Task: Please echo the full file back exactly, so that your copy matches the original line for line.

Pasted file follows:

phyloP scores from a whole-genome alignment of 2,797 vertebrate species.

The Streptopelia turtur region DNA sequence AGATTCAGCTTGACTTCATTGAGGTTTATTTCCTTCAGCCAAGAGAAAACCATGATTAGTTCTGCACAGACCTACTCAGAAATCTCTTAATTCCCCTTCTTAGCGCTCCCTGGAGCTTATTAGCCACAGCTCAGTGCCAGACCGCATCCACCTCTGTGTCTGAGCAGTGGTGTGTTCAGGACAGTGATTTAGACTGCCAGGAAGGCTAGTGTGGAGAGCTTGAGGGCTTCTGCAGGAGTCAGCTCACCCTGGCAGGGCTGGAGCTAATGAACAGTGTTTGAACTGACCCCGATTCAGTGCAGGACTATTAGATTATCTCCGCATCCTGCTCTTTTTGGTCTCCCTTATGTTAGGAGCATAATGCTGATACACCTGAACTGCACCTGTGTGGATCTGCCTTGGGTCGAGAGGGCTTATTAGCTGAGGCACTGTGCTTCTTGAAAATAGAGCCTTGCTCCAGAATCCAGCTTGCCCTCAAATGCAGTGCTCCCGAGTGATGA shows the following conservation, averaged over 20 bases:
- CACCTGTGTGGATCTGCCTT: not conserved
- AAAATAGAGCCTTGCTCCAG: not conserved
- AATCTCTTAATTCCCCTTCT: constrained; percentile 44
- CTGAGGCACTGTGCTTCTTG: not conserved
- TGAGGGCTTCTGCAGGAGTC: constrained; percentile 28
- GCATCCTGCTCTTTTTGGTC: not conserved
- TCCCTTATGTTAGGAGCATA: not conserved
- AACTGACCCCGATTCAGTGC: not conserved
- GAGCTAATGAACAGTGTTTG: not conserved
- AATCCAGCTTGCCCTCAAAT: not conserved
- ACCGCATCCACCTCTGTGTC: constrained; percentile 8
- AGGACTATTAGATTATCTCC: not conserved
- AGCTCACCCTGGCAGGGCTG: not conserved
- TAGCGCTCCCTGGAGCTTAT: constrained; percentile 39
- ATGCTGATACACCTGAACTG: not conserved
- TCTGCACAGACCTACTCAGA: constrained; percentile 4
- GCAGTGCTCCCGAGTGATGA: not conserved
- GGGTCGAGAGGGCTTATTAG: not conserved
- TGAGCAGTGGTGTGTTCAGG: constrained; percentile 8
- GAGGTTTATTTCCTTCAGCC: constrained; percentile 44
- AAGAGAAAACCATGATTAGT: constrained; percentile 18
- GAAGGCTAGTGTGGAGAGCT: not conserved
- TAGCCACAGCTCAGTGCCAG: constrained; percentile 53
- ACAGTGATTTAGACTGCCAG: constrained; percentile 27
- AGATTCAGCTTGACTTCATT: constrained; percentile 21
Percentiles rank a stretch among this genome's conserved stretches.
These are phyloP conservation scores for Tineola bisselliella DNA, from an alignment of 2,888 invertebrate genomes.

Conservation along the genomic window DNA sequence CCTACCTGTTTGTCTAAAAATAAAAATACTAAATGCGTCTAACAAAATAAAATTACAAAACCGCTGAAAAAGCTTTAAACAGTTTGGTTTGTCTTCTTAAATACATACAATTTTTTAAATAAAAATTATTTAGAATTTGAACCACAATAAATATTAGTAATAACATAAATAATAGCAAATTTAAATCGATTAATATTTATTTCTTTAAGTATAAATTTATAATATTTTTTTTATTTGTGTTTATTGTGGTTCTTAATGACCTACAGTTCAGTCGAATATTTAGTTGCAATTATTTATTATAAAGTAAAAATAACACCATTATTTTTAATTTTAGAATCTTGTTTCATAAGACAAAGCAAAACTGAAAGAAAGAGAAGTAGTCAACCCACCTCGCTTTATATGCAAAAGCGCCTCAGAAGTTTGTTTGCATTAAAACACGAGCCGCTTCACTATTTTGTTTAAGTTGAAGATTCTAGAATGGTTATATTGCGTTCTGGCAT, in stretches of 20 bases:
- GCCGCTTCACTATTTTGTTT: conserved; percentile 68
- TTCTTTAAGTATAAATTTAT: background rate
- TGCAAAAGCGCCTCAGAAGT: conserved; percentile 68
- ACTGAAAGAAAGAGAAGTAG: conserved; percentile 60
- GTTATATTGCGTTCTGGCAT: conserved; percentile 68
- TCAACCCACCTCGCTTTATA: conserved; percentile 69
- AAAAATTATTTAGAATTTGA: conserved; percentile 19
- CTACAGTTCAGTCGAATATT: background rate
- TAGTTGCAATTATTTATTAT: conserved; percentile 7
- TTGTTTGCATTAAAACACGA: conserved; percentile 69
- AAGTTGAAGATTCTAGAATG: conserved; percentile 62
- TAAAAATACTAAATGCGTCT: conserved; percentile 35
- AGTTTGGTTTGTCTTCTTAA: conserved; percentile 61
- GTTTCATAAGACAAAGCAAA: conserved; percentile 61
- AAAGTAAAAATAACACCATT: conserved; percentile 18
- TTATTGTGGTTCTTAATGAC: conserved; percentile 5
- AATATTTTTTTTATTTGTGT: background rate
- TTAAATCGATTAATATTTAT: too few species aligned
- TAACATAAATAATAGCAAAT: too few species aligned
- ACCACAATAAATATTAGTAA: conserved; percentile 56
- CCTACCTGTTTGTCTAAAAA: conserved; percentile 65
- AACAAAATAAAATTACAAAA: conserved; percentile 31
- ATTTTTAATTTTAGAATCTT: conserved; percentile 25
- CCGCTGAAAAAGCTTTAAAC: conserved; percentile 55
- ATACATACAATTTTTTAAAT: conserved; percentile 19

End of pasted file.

phyloP scores from a whole-genome alignment of 2,797 vertebrate species.

The Streptopelia turtur region DNA sequence AGATTCAGCTTGACTTCATTGAGGTTTATTTCCTTCAGCCAAGAGAAAACCATGATTAGTTCTGCACAGACCTACTCAGAAATCTCTTAATTCCCCTTCTTAGCGCTCCCTGGAGCTTATTAGCCACAGCTCAGTGCCAGACCGCATCCACCTCTGTGTCTGAGCAGTGGTGTGTTCAGGACAGTGATTTAGACTGCCAGGAAGGCTAGTGTGGAGAGCTTGAGGGCTTCTGCAGGAGTCAGCTCACCCTGGCAGGGCTGGAGCTAATGAACAGTGTTTGAACTGACCCCGATTCAGTGCAGGACTATTAGATTATCTCCGCATCCTGCTCTTTTTGGTCTCCCTTATGTTAGGAGCATAATGCTGATACACCTGAACTGCACCTGTGTGGATCTGCCTTGGGTCGAGAGGGCTTATTAGCTGAGGCACTGTGCTTCTTGAAAATAGAGCCTTGCTCCAGAATCCAGCTTGCCCTCAAATGCAGTGCTCCCGAGTGATGA shows the following conservation, averaged over 20 bases:
- CACCTGTGTGGATCTGCCTT: not conserved
- AAAATAGAGCCTTGCTCCAG: not conserved
- AATCTCTTAATTCCCCTTCT: constrained; percentile 44
- CTGAGGCACTGTGCTTCTTG: not conserved
- TGAGGGCTTCTGCAGGAGTC: constrained; percentile 28
- GCATCCTGCTCTTTTTGGTC: not conserved
- TCCCTTATGTTAGGAGCATA: not conserved
- AACTGACCCCGATTCAGTGC: not conserved
- GAGCTAATGAACAGTGTTTG: not conserved
- AATCCAGCTTGCCCTCAAAT: not conserved
- ACCGCATCCACCTCTGTGTC: constrained; percentile 8
- AGGACTATTAGATTATCTCC: not conserved
- AGCTCACCCTGGCAGGGCTG: not conserved
- TAGCGCTCCCTGGAGCTTAT: constrained; percentile 39
- ATGCTGATACACCTGAACTG: not conserved
- TCTGCACAGACCTACTCAGA: constrained; percentile 4
- GCAGTGCTCCCGAGTGATGA: not conserved
- GGGTCGAGAGGGCTTATTAG: not conserved
- TGAGCAGTGGTGTGTTCAGG: constrained; percentile 8
- GAGGTTTATTTCCTTCAGCC: constrained; percentile 44
- AAGAGAAAACCATGATTAGT: constrained; percentile 18
- GAAGGCTAGTGTGGAGAGCT: not conserved
- TAGCCACAGCTCAGTGCCAG: constrained; percentile 53
- ACAGTGATTTAGACTGCCAG: constrained; percentile 27
- AGATTCAGCTTGACTTCATT: constrained; percentile 21
Percentiles rank a stretch among this genome's conserved stretches.
These are phyloP conservation scores for Tineola bisselliella DNA, from an alignment of 2,888 invertebrate genomes.

Conservation along the genomic window DNA sequence CCTACCTGTTTGTCTAAAAATAAAAATACTAAATGCGTCTAACAAAATAAAATTACAAAACCGCTGAAAAAGCTTTAAACAGTTTGGTTTGTCTTCTTAAATACATACAATTTTTTAAATAAAAATTATTTAGAATTTGAACCACAATAAATATTAGTAATAACATAAATAATAGCAAATTTAAATCGATTAATATTTATTTCTTTAAGTATAAATTTATAATATTTTTTTTATTTGTGTTTATTGTGGTTCTTAATGACCTACAGTTCAGTCGAATATTTAGTTGCAATTATTTATTATAAAGTAAAAATAACACCATTATTTTTAATTTTAGAATCTTGTTTCATAAGACAAAGCAAAACTGAAAGAAAGAGAAGTAGTCAACCCACCTCGCTTTATATGCAAAAGCGCCTCAGAAGTTTGTTTGCATTAAAACACGAGCCGCTTCACTATTTTGTTTAAGTTGAAGATTCTAGAATGGTTATATTGCGTTCTGGCAT, in stretches of 20 bases:
- GCCGCTTCACTATTTTGTTT: conserved; percentile 68
- TTCTTTAAGTATAAATTTAT: background rate
- TGCAAAAGCGCCTCAGAAGT: conserved; percentile 68
- ACTGAAAGAAAGAGAAGTAG: conserved; percentile 60
- GTTATATTGCGTTCTGGCAT: conserved; percentile 68
- TCAACCCACCTCGCTTTATA: conserved; percentile 69
- AAAAATTATTTAGAATTTGA: conserved; percentile 19
- CTACAGTTCAGTCGAATATT: background rate
- TAGTTGCAATTATTTATTAT: conserved; percentile 7
- TTGTTTGCATTAAAACACGA: conserved; percentile 69
- AAGTTGAAGATTCTAGAATG: conserved; percentile 62
- TAAAAATACTAAATGCGTCT: conserved; percentile 35
- AGTTTGGTTTGTCTTCTTAA: conserved; percentile 61
- GTTTCATAAGACAAAGCAAA: conserved; percentile 61
- AAAGTAAAAATAACACCATT: conserved; percentile 18
- TTATTGTGGTTCTTAATGAC: conserved; percentile 5
- AATATTTTTTTTATTTGTGT: background rate
- TTAAATCGATTAATATTTAT: too few species aligned
- TAACATAAATAATAGCAAAT: too few species aligned
- ACCACAATAAATATTAGTAA: conserved; percentile 56
- CCTACCTGTTTGTCTAAAAA: conserved; percentile 65
- AACAAAATAAAATTACAAAA: conserved; percentile 31
- ATTTTTAATTTTAGAATCTT: conserved; percentile 25
- CCGCTGAAAAAGCTTTAAAC: conserved; percentile 55
- ATACATACAATTTTTTAAAT: conserved; percentile 19